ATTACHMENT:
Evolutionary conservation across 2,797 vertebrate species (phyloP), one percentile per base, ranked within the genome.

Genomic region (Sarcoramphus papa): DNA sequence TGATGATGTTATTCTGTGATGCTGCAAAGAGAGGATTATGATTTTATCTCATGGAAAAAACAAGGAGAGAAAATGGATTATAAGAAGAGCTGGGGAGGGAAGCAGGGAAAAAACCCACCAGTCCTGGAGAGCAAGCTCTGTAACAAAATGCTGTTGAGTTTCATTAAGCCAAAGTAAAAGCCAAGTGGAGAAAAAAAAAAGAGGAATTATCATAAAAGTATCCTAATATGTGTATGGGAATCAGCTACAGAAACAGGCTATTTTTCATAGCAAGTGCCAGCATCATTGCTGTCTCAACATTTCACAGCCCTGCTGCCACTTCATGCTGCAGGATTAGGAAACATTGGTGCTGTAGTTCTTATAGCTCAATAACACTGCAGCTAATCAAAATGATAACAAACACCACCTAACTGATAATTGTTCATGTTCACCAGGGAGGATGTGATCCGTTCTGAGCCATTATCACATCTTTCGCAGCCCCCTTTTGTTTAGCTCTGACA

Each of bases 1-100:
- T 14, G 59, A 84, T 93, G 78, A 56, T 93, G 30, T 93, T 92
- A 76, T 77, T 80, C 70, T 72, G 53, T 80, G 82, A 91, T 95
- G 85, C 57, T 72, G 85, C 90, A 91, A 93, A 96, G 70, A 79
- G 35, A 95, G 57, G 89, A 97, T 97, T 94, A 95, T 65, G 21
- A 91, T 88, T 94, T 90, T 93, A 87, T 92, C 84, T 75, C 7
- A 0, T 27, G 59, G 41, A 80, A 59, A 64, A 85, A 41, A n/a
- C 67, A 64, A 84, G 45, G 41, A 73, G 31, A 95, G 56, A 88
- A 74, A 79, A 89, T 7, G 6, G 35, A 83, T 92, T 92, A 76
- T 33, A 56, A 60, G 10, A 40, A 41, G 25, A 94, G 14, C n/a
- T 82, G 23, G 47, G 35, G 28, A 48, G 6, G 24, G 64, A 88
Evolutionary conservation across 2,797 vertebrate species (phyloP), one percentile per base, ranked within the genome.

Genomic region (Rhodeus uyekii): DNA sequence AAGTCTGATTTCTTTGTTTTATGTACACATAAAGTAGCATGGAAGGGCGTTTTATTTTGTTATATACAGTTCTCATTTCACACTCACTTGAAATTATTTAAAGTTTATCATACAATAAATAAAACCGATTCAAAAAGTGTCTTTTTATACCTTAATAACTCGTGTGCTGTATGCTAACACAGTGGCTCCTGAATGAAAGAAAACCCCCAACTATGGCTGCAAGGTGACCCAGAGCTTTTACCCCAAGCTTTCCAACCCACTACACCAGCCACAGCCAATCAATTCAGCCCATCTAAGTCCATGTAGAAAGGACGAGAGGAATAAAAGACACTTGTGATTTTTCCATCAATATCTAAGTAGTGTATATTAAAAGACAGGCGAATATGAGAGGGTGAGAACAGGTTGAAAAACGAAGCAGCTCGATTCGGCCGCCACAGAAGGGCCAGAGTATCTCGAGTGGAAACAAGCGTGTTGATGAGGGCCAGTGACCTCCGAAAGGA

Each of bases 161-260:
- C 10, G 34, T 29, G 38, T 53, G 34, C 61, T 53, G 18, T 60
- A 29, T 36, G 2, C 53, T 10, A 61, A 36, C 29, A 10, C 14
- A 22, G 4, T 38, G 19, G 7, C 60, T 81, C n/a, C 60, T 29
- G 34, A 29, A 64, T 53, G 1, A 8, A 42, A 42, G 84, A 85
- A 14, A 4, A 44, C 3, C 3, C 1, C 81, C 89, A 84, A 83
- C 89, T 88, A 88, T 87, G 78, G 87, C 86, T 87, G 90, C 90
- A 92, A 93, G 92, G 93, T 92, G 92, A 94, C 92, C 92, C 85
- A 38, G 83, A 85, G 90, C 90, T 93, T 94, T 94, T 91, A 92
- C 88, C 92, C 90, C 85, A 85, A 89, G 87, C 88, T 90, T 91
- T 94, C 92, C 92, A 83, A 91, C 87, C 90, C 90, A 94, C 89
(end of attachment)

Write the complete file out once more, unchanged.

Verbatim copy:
Evolutionary conservation across 2,797 vertebrate species (phyloP), one percentile per base, ranked within the genome.

Genomic region (Sarcoramphus papa): DNA sequence TGATGATGTTATTCTGTGATGCTGCAAAGAGAGGATTATGATTTTATCTCATGGAAAAAACAAGGAGAGAAAATGGATTATAAGAAGAGCTGGGGAGGGAAGCAGGGAAAAAACCCACCAGTCCTGGAGAGCAAGCTCTGTAACAAAATGCTGTTGAGTTTCATTAAGCCAAAGTAAAAGCCAAGTGGAGAAAAAAAAAAGAGGAATTATCATAAAAGTATCCTAATATGTGTATGGGAATCAGCTACAGAAACAGGCTATTTTTCATAGCAAGTGCCAGCATCATTGCTGTCTCAACATTTCACAGCCCTGCTGCCACTTCATGCTGCAGGATTAGGAAACATTGGTGCTGTAGTTCTTATAGCTCAATAACACTGCAGCTAATCAAAATGATAACAAACACCACCTAACTGATAATTGTTCATGTTCACCAGGGAGGATGTGATCCGTTCTGAGCCATTATCACATCTTTCGCAGCCCCCTTTTGTTTAGCTCTGACA

Each of bases 1-100:
- T 14, G 59, A 84, T 93, G 78, A 56, T 93, G 30, T 93, T 92
- A 76, T 77, T 80, C 70, T 72, G 53, T 80, G 82, A 91, T 95
- G 85, C 57, T 72, G 85, C 90, A 91, A 93, A 96, G 70, A 79
- G 35, A 95, G 57, G 89, A 97, T 97, T 94, A 95, T 65, G 21
- A 91, T 88, T 94, T 90, T 93, A 87, T 92, C 84, T 75, C 7
- A 0, T 27, G 59, G 41, A 80, A 59, A 64, A 85, A 41, A n/a
- C 67, A 64, A 84, G 45, G 41, A 73, G 31, A 95, G 56, A 88
- A 74, A 79, A 89, T 7, G 6, G 35, A 83, T 92, T 92, A 76
- T 33, A 56, A 60, G 10, A 40, A 41, G 25, A 94, G 14, C n/a
- T 82, G 23, G 47, G 35, G 28, A 48, G 6, G 24, G 64, A 88
Evolutionary conservation across 2,797 vertebrate species (phyloP), one percentile per base, ranked within the genome.

Genomic region (Rhodeus uyekii): DNA sequence AAGTCTGATTTCTTTGTTTTATGTACACATAAAGTAGCATGGAAGGGCGTTTTATTTTGTTATATACAGTTCTCATTTCACACTCACTTGAAATTATTTAAAGTTTATCATACAATAAATAAAACCGATTCAAAAAGTGTCTTTTTATACCTTAATAACTCGTGTGCTGTATGCTAACACAGTGGCTCCTGAATGAAAGAAAACCCCCAACTATGGCTGCAAGGTGACCCAGAGCTTTTACCCCAAGCTTTCCAACCCACTACACCAGCCACAGCCAATCAATTCAGCCCATCTAAGTCCATGTAGAAAGGACGAGAGGAATAAAAGACACTTGTGATTTTTCCATCAATATCTAAGTAGTGTATATTAAAAGACAGGCGAATATGAGAGGGTGAGAACAGGTTGAAAAACGAAGCAGCTCGATTCGGCCGCCACAGAAGGGCCAGAGTATCTCGAGTGGAAACAAGCGTGTTGATGAGGGCCAGTGACCTCCGAAAGGA

Each of bases 161-260:
- C 10, G 34, T 29, G 38, T 53, G 34, C 61, T 53, G 18, T 60
- A 29, T 36, G 2, C 53, T 10, A 61, A 36, C 29, A 10, C 14
- A 22, G 4, T 38, G 19, G 7, C 60, T 81, C n/a, C 60, T 29
- G 34, A 29, A 64, T 53, G 1, A 8, A 42, A 42, G 84, A 85
- A 14, A 4, A 44, C 3, C 3, C 1, C 81, C 89, A 84, A 83
- C 89, T 88, A 88, T 87, G 78, G 87, C 86, T 87, G 90, C 90
- A 92, A 93, G 92, G 93, T 92, G 92, A 94, C 92, C 92, C 85
- A 38, G 83, A 85, G 90, C 90, T 93, T 94, T 94, T 91, A 92
- C 88, C 92, C 90, C 85, A 85, A 89, G 87, C 88, T 90, T 91
- T 94, C 92, C 92, A 83, A 91, C 87, C 90, C 90, A 94, C 89